Anthony Amos (1950 – 2010) was a largely self-taught artist. Inspired by his Merchant Navy background, Amos produced work based around his experiences at sea.
Painting in oils and bitumen (the only materials available during his time sketching at sea) combined with water and other immiscible compounds, he built up layers of varying texture to capture the frequently threatening moods of the sea and sky, combined with an accuracy of representation of the diverse range of ships he had worked on and observed.
His atmospheric paintings are incredibly dramatic, capturing the physical and often threatening powers of nature levelled against man. Using a simple palette applied with only cloth and his fingers, his raw and powerful images convey the dangerous, dirty and dramatic spirit of maritime life.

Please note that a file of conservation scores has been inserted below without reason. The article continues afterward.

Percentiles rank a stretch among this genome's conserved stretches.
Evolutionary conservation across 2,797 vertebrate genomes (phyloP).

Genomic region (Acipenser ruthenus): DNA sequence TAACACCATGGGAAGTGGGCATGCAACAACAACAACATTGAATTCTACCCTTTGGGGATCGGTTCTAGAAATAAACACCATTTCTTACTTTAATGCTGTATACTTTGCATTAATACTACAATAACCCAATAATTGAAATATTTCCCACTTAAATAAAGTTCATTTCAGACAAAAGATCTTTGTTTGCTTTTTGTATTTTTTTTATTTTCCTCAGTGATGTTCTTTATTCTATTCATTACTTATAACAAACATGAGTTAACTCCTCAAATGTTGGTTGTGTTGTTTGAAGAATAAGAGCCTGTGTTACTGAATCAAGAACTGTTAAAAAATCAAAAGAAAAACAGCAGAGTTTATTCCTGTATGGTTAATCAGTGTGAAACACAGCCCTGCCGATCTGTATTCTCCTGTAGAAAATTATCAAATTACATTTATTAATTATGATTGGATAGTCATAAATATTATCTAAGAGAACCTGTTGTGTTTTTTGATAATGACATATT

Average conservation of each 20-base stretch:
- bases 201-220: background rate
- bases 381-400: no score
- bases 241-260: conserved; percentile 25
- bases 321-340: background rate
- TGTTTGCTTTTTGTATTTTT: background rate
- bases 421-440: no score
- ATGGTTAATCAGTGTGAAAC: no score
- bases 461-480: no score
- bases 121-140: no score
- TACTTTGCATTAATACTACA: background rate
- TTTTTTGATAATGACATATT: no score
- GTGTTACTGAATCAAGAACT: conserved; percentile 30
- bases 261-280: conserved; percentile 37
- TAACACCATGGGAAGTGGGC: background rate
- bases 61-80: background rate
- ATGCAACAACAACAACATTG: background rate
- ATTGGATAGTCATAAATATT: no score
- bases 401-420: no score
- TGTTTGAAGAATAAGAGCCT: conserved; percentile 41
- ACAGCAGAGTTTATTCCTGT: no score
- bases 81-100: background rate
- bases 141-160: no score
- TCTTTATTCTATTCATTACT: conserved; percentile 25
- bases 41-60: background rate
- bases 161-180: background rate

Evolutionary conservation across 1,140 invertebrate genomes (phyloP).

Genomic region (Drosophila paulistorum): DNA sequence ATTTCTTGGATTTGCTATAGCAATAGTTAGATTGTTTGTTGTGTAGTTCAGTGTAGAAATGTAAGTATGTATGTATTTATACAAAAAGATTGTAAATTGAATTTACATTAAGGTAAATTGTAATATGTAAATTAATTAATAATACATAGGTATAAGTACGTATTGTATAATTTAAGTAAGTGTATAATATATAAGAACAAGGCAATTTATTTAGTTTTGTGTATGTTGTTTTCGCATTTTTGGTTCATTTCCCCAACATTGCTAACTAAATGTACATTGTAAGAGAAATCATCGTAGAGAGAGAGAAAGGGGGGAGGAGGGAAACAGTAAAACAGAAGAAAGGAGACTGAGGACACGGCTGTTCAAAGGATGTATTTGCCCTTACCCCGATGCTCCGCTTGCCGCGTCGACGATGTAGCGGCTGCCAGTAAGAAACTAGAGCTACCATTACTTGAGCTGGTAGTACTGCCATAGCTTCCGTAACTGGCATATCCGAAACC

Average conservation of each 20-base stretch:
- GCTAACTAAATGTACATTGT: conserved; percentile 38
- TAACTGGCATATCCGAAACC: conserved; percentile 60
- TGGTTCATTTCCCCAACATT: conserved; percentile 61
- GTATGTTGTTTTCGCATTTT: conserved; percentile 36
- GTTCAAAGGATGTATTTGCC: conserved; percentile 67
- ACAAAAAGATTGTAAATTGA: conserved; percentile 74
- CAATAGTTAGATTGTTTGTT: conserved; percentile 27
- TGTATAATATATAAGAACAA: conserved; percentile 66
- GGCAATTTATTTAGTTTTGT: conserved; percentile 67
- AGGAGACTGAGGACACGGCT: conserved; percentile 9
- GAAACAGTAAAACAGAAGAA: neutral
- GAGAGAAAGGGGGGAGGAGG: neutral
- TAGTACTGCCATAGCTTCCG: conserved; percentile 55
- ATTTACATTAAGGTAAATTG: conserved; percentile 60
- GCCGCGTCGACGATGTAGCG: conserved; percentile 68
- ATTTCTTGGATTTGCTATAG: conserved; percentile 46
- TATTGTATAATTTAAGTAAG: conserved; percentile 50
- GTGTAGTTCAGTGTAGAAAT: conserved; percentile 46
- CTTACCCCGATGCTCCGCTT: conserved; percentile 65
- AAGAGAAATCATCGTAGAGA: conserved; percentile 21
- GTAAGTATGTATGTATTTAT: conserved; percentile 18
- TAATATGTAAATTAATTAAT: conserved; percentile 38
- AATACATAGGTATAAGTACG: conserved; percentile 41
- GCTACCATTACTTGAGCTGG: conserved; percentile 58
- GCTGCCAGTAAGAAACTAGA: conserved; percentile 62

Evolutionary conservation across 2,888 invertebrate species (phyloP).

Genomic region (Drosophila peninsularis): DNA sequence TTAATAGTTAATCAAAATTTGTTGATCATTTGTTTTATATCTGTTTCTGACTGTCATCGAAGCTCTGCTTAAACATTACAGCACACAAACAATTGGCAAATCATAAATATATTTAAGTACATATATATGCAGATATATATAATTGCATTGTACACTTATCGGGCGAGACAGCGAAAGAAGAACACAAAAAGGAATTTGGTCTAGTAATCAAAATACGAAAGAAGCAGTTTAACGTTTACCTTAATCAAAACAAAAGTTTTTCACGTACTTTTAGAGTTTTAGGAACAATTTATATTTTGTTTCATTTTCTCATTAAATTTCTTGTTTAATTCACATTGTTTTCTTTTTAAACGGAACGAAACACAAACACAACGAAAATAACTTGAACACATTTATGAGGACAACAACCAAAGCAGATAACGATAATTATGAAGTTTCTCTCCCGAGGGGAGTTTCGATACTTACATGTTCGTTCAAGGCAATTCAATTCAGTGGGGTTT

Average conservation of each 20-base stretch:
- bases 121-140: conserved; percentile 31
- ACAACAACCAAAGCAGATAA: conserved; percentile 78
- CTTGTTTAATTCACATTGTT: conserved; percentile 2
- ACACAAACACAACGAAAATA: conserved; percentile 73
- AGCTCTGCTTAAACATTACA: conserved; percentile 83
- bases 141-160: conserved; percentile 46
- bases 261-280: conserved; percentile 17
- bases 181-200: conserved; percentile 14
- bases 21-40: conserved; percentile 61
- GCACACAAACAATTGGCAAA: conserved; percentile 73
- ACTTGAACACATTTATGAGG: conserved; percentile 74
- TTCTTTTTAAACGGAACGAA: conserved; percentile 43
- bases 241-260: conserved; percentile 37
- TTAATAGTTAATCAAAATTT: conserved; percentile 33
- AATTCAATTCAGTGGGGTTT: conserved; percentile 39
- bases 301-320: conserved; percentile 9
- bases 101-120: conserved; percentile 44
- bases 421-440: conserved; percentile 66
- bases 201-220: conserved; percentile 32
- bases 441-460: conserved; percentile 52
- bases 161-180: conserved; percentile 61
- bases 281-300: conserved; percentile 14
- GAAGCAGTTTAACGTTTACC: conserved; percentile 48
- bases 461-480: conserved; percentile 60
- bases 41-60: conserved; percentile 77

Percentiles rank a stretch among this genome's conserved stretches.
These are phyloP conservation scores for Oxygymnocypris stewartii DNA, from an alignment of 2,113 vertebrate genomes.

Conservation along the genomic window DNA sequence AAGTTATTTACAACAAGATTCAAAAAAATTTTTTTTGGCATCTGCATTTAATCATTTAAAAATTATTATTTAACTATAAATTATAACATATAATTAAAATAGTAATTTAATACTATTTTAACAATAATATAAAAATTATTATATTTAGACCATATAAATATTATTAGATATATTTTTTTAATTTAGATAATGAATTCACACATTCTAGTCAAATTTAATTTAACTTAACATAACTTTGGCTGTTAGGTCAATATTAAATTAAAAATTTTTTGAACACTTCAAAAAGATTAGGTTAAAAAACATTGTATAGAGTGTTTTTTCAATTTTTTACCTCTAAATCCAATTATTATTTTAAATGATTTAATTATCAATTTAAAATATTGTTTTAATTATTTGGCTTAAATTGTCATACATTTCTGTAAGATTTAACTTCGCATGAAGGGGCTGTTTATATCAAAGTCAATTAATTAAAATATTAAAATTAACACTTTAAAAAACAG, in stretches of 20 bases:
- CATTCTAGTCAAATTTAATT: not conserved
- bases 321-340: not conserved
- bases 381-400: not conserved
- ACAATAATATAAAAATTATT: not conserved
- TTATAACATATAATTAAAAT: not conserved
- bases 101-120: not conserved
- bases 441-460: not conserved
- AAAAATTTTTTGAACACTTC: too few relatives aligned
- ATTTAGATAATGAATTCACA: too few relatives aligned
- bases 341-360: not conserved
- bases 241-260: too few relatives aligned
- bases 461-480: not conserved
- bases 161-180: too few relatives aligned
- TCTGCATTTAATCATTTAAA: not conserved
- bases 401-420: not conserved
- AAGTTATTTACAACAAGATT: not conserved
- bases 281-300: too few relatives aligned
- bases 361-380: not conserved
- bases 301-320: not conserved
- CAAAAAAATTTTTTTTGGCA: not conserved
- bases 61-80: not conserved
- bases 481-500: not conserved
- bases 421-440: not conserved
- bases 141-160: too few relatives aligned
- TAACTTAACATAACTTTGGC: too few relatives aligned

Amos was born in Bristol in 1950 and joined the Merchant Navy when he was 18 in search of adventure and freedom, later having the opportunity of being involved in the restoration of S.S. Great Britain, when the prized ship was restored to her former glory. After leaving the Merchant Navy in 1984, he returned to his first love of art, attending various painting courses at Manchester School of Art, Bristol and Cardiff. There, he was able to perfect his style, which is recognised and loved today.
He exhibited throughout the United Kingdom and Ireland and was honoured by the Royal Society of Marine Artists.